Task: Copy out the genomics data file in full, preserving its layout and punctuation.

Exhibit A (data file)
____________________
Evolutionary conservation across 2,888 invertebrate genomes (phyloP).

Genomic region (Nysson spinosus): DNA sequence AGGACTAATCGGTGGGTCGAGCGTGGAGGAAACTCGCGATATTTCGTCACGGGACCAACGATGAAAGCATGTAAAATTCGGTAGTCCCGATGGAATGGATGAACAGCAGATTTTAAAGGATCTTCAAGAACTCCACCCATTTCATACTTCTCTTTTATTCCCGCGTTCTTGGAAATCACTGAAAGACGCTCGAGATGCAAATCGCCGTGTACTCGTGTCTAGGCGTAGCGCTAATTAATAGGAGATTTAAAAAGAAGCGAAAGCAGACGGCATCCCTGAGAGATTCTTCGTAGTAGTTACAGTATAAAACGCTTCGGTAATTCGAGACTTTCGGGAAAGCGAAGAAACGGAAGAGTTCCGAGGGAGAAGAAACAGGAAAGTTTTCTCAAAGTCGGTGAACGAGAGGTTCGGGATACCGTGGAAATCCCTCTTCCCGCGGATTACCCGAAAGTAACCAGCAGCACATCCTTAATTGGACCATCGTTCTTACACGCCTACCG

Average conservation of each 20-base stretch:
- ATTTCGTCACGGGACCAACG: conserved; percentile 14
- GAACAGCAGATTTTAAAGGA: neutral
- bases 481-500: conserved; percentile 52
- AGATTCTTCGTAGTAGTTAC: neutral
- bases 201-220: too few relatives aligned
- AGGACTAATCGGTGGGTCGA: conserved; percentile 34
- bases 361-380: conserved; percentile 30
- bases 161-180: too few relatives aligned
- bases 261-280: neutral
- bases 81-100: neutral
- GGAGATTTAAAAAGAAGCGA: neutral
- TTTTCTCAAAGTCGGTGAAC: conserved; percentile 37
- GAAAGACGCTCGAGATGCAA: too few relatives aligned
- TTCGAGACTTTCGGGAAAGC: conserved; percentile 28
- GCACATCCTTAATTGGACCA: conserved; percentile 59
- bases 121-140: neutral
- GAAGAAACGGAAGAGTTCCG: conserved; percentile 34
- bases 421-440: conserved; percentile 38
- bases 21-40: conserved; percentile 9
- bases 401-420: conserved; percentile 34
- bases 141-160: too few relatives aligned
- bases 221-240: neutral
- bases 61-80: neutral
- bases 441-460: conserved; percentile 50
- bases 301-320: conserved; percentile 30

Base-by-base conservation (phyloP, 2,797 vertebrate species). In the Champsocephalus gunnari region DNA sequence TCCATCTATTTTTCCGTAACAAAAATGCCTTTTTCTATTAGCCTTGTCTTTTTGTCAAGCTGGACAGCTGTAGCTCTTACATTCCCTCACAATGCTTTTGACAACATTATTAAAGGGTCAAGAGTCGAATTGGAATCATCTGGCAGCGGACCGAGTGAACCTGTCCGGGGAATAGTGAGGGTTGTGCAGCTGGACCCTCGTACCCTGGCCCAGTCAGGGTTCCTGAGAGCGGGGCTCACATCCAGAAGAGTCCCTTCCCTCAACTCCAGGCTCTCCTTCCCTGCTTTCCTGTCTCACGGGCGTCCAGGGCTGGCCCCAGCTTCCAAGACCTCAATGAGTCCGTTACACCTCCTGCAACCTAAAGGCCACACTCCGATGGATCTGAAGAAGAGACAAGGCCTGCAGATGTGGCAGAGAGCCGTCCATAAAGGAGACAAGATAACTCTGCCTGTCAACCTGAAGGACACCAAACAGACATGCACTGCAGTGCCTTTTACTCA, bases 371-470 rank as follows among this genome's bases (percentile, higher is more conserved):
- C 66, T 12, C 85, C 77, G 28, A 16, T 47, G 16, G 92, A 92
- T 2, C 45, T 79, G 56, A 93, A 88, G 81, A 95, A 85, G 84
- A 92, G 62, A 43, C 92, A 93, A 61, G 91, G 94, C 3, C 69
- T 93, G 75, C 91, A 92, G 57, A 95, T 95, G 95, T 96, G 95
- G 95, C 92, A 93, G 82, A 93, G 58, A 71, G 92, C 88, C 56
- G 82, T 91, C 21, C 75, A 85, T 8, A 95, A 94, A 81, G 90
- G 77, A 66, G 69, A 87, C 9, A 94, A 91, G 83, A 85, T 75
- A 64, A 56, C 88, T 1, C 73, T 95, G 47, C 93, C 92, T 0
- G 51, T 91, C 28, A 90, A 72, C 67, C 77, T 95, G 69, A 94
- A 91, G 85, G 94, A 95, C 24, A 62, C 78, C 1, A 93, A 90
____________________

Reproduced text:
Evolutionary conservation across 2,888 invertebrate genomes (phyloP).

Genomic region (Nysson spinosus): DNA sequence AGGACTAATCGGTGGGTCGAGCGTGGAGGAAACTCGCGATATTTCGTCACGGGACCAACGATGAAAGCATGTAAAATTCGGTAGTCCCGATGGAATGGATGAACAGCAGATTTTAAAGGATCTTCAAGAACTCCACCCATTTCATACTTCTCTTTTATTCCCGCGTTCTTGGAAATCACTGAAAGACGCTCGAGATGCAAATCGCCGTGTACTCGTGTCTAGGCGTAGCGCTAATTAATAGGAGATTTAAAAAGAAGCGAAAGCAGACGGCATCCCTGAGAGATTCTTCGTAGTAGTTACAGTATAAAACGCTTCGGTAATTCGAGACTTTCGGGAAAGCGAAGAAACGGAAGAGTTCCGAGGGAGAAGAAACAGGAAAGTTTTCTCAAAGTCGGTGAACGAGAGGTTCGGGATACCGTGGAAATCCCTCTTCCCGCGGATTACCCGAAAGTAACCAGCAGCACATCCTTAATTGGACCATCGTTCTTACACGCCTACCG

Average conservation of each 20-base stretch:
- ATTTCGTCACGGGACCAACG: conserved; percentile 14
- GAACAGCAGATTTTAAAGGA: neutral
- bases 481-500: conserved; percentile 52
- AGATTCTTCGTAGTAGTTAC: neutral
- bases 201-220: too few relatives aligned
- AGGACTAATCGGTGGGTCGA: conserved; percentile 34
- bases 361-380: conserved; percentile 30
- bases 161-180: too few relatives aligned
- bases 261-280: neutral
- bases 81-100: neutral
- GGAGATTTAAAAAGAAGCGA: neutral
- TTTTCTCAAAGTCGGTGAAC: conserved; percentile 37
- GAAAGACGCTCGAGATGCAA: too few relatives aligned
- TTCGAGACTTTCGGGAAAGC: conserved; percentile 28
- GCACATCCTTAATTGGACCA: conserved; percentile 59
- bases 121-140: neutral
- GAAGAAACGGAAGAGTTCCG: conserved; percentile 34
- bases 421-440: conserved; percentile 38
- bases 21-40: conserved; percentile 9
- bases 401-420: conserved; percentile 34
- bases 141-160: too few relatives aligned
- bases 221-240: neutral
- bases 61-80: neutral
- bases 441-460: conserved; percentile 50
- bases 301-320: conserved; percentile 30

Base-by-base conservation (phyloP, 2,797 vertebrate species). In the Champsocephalus gunnari region DNA sequence TCCATCTATTTTTCCGTAACAAAAATGCCTTTTTCTATTAGCCTTGTCTTTTTGTCAAGCTGGACAGCTGTAGCTCTTACATTCCCTCACAATGCTTTTGACAACATTATTAAAGGGTCAAGAGTCGAATTGGAATCATCTGGCAGCGGACCGAGTGAACCTGTCCGGGGAATAGTGAGGGTTGTGCAGCTGGACCCTCGTACCCTGGCCCAGTCAGGGTTCCTGAGAGCGGGGCTCACATCCAGAAGAGTCCCTTCCCTCAACTCCAGGCTCTCCTTCCCTGCTTTCCTGTCTCACGGGCGTCCAGGGCTGGCCCCAGCTTCCAAGACCTCAATGAGTCCGTTACACCTCCTGCAACCTAAAGGCCACACTCCGATGGATCTGAAGAAGAGACAAGGCCTGCAGATGTGGCAGAGAGCCGTCCATAAAGGAGACAAGATAACTCTGCCTGTCAACCTGAAGGACACCAAACAGACATGCACTGCAGTGCCTTTTACTCA, bases 371-470 rank as follows among this genome's bases (percentile, higher is more conserved):
- C 66, T 12, C 85, C 77, G 28, A 16, T 47, G 16, G 92, A 92
- T 2, C 45, T 79, G 56, A 93, A 88, G 81, A 95, A 85, G 84
- A 92, G 62, A 43, C 92, A 93, A 61, G 91, G 94, C 3, C 69
- T 93, G 75, C 91, A 92, G 57, A 95, T 95, G 95, T 96, G 95
- G 95, C 92, A 93, G 82, A 93, G 58, A 71, G 92, C 88, C 56
- G 82, T 91, C 21, C 75, A 85, T 8, A 95, A 94, A 81, G 90
- G 77, A 66, G 69, A 87, C 9, A 94, A 91, G 83, A 85, T 75
- A 64, A 56, C 88, T 1, C 73, T 95, G 47, C 93, C 92, T 0
- G 51, T 91, C 28, A 90, A 72, C 67, C 77, T 95, G 69, A 94
- A 91, G 85, G 94, A 95, C 24, A 62, C 78, C 1, A 93, A 90